Incidence and determinants of perinatal mortality in five urban hospitals in Dar es Salaam, Tanzania: a cohort study with an embedded case–control analysis

Brenda Sequeira Dmello, Thomas Wiswa John, Natasha Housseine, Dan Wolf Meyrowitsch, Jos van Roosmalen, Thomas van den Akker, Monica Lauridsen Kujabi, Charles Festo, Daniel Nkungu, Zainab Muniro, Idrissa Kabanda, Rukia Msumi, Luzango Maembe, Mtingele Sangalala, Ester Hyera, Joyce Lema, Scolastica Bayongo, Johnson Mshiu, Hussein Lesio Kidanto, Nanna Maaløe

Research output: Contribution to journalArticlepeer-review

Abstract

Introduction: Tanzania has one of the highest burdens of perinatal mortality, with a higher risk among urban versus rural women. To understand the characteristics of perinatal mortality in urban health facilities, study objectives were: I. To assess the incidence of perinatal deaths in public health facilities in Dar es Salaam and classify these into a) pre-facility stillbirths (absence of fetal heart tones on admission to the study health facilities) and b) intra-facility perinatal deaths before discharge; and II. To identify determinants of perinatal deaths by comparing each of the two groups of perinatal deaths with healthy newborns. Methods: This was a retrospective cohort study among women who gave birth in five urban, public health facilities in Dar es Salaam. I. Incidence of perinatal death in the year 2020 was calculated based on routinely collected health facility records and the Perinatal Problem Identification Database. II. An embedded case–control study was conducted within a sub-population of singletons with birthweight ≥ 2000 g (excluding newborns with congenital malformations); pre-facility stillbirths and intra-facility perinatal deaths were compared with ‘healthy newborns’ (Apgar score ≥ 8 at one and ≥ 9 at five minutes and discharged home alive). Descriptive and logistic regression analyses were performed to explore the determinants of deaths. Results: A total of 37,787 births were recorded in 2020. The pre-discharge perinatal death rate was 38.3 per 1,000 total births: a stillbirth rate of 27.7 per 1,000 total births and an intra-facility neonatal death rate of 10.9 per 1,000 live births. Pre-facility stillbirths accounted for 88.4% of the stillbirths. The case-control study included 2,224 women (452 pre-facility stillbirths; 287 intra-facility perinatal deaths and 1,485 controls), 99% of whom attended antenatal clinic (75% with more than three visits). Pre-facility stillbirths were associated with low birth weight (cOR 4.40; (95% CI: 3.13-6.18) and with maternal hypertension (cOR 4.72; 95% CI: 3.30-6.76). Intra-facility perinatal deaths were associated with breech presentation (aOR 40.3; 95% CI: 8.75-185.61), complications in the second stage (aOR 20.04; 95% CI: 12.02-33.41), low birth weight (aOR 5.57; 95% CI: 2.62-11.84), cervical dilation crossing the partograph’s action line (aOR 4.16; 95% CI:2.29-7.56), and hypertension during intrapartum care (aOR 2.9; 95% CI 1.03-8.14), among other factors. Conclusion: The perinatal death rate in the five urban hospitals was linked to gaps in the quality of antenatal and intrapartum care, in the study health facilities and in lower-level referral clinics. Urgent action is required to implement context-specific interventions and conduct implementation research to strengthen the urban referral system across the entire continuum of care from pregnancy onset to postpartum. The role of hypertensive disorders in pregnancy as a crucial determinant of perinatal deaths emphasizes the complexities of maternal-perinatal health within urban settings.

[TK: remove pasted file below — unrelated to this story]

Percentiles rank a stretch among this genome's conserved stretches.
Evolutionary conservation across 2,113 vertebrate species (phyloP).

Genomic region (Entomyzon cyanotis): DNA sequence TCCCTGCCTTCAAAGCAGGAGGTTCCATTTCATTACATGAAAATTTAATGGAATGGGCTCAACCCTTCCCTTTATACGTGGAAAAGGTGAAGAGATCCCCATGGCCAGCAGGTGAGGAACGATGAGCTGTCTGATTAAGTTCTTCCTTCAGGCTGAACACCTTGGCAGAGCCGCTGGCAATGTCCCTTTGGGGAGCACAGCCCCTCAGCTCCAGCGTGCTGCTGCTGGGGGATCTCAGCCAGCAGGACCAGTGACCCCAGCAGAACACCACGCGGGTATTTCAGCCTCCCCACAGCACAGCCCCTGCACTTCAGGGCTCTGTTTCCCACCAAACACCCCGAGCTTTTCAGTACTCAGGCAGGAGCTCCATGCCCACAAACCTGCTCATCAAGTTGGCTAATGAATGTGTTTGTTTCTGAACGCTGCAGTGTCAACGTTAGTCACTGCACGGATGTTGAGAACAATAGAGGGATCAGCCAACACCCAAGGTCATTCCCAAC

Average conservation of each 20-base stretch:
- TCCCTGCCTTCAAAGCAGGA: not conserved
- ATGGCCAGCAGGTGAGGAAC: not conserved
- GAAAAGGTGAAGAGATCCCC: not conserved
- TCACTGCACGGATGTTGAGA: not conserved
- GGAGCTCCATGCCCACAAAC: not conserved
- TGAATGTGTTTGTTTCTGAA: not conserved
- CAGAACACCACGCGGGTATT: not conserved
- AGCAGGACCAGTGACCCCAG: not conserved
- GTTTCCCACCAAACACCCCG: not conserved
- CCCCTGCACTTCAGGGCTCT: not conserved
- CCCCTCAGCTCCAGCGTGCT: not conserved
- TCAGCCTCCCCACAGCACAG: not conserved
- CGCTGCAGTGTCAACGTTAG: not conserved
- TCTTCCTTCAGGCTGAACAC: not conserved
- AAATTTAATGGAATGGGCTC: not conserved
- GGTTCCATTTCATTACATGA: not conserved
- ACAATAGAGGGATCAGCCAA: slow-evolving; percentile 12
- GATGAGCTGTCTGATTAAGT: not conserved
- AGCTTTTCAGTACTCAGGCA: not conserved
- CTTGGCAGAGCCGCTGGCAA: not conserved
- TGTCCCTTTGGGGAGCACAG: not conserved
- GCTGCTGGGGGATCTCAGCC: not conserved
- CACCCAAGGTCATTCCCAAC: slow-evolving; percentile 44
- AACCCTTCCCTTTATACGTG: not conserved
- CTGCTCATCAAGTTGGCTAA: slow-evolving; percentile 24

Original languageEnglish
Article number62
JournalBMC Pregnancy and Childbirth
Volume24
Issue number1
DOIs
Publication statusPublished - Dec 2024

Keywords

  • CCBRT
  • Dar es Salaam
  • Hypertensive disorders in pregnancy
  • Neonatal deaths
  • PartoMa
  • Perinatal deaths
  • Quality of care
  • Stillbirths
  • Tanzania
  • Urban health

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